Americans Are on a Spending Spree, So Why Is Wall Street So Jittery?

The largest U.S. companies are seeing a scary decline in demand, while U.S. consumers are on a "spending spree." What the heck is going on?

Economic confidence is higher than at any time during Obama's presidency. The unemployment rate is lower than at any time during Obama's presidency. The housing market is flashing recovery signals. GDP growth isn't great, but it's accelerating.

Just as we did before the recession, U.S. consumers are living outside their means and loving it.  "Personal income has not been supportive of personal consumption during the past several months," Eugenio J. Alemán, a senior economist at Wells Fargo, writes. In other words, Americans are spending more than they're making. Basically: U.S. consumers are getting cocky. And cocky consumers are good for a weak economy.

Then earnings season smacked Wall Street's optimism, with big industrials leading the blood bath. Two-thirds of 245 firms surveyed by Factset had worse-than-expected sales -- the lowest figure since early 2009. In the following graph, the industries on the left (financials, information technology) beat expectations and those on the right (industrials and utilities) disappointed.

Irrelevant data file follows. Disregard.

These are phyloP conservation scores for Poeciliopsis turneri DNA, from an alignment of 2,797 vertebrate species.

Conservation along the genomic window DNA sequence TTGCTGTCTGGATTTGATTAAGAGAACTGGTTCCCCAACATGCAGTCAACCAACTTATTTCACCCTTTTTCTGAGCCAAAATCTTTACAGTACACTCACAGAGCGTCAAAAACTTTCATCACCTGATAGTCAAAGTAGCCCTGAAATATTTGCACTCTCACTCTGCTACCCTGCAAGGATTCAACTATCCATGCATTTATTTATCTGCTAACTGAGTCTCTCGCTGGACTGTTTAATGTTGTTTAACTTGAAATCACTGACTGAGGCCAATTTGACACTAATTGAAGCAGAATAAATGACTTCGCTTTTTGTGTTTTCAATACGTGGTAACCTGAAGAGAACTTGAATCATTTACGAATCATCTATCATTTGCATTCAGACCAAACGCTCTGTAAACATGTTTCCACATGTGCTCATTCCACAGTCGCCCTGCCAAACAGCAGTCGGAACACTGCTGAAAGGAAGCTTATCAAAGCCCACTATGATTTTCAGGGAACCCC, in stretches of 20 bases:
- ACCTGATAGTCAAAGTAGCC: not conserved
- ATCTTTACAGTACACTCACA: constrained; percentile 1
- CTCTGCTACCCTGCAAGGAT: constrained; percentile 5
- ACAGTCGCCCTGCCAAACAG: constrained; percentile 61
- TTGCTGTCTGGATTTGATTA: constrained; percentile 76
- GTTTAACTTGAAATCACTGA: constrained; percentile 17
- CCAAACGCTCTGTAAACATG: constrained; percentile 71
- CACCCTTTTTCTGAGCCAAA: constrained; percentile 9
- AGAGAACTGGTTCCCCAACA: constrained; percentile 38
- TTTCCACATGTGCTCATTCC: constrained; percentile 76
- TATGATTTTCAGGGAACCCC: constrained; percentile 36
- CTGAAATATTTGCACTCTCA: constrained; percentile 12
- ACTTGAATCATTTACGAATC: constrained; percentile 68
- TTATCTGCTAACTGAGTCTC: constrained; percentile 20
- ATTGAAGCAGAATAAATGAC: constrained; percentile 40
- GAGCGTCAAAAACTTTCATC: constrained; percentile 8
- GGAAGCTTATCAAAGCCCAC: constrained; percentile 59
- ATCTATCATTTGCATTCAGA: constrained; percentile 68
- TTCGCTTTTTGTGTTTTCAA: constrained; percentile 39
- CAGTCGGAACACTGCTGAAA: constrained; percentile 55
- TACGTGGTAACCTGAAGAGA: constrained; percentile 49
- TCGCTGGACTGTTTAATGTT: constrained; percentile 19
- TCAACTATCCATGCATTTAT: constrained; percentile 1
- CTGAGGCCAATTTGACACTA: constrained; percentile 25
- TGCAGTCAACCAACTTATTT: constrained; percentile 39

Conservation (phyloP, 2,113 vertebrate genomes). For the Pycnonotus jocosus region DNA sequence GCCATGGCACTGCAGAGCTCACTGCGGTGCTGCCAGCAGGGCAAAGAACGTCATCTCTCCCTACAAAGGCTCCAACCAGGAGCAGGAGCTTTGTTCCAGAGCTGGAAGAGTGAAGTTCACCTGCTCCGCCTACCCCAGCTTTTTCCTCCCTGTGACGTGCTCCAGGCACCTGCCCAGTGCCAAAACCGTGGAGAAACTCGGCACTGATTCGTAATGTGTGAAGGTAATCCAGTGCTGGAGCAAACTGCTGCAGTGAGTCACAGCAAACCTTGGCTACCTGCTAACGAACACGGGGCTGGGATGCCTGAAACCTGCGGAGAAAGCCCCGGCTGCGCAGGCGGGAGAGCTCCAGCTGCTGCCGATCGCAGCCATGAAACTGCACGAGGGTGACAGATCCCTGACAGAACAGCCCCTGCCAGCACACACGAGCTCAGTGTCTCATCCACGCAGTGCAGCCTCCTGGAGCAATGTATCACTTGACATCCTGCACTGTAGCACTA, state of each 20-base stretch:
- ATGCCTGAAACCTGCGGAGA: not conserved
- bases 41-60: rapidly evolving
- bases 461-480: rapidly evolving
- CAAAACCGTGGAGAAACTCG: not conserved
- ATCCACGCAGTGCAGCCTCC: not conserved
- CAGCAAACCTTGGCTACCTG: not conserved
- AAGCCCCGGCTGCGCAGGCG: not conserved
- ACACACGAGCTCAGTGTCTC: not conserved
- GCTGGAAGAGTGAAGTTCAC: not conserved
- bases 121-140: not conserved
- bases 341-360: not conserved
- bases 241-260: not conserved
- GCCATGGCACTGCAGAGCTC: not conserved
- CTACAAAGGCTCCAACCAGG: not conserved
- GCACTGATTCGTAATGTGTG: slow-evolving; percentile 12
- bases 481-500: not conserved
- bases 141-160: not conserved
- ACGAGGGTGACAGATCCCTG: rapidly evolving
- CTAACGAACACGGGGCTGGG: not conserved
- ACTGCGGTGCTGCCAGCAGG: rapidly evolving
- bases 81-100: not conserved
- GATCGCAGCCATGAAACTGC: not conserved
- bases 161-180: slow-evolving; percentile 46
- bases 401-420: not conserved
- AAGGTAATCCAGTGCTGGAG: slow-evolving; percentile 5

The household story and the Wall Street story seem to be in conflict. But what we're really seeing is a strengthening U.S. recovery and a weakening global economy. The companies that rely exclusively on U.S. demand are poised for a good string of quarters. The companies that rely more heavily on demand from the rest of the world -- especially Europe and China -- just took a hit.

That's oversimplifying things, but only a little. For companies that rise and fall on global demand [e.g.: Caterpillar, GE, Microsoft], sub-2.5% global GDP growth is a bummer. Too much house and too much debt got us into the crisis ... but, ironically, more houses and more debt are the ticket out of the non-recovery. The world could use a dose of our overconfidence.

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Derek Thompson is a senior editor at The Atlantic, where he writes about economics, labor markets, and the entertainment business.

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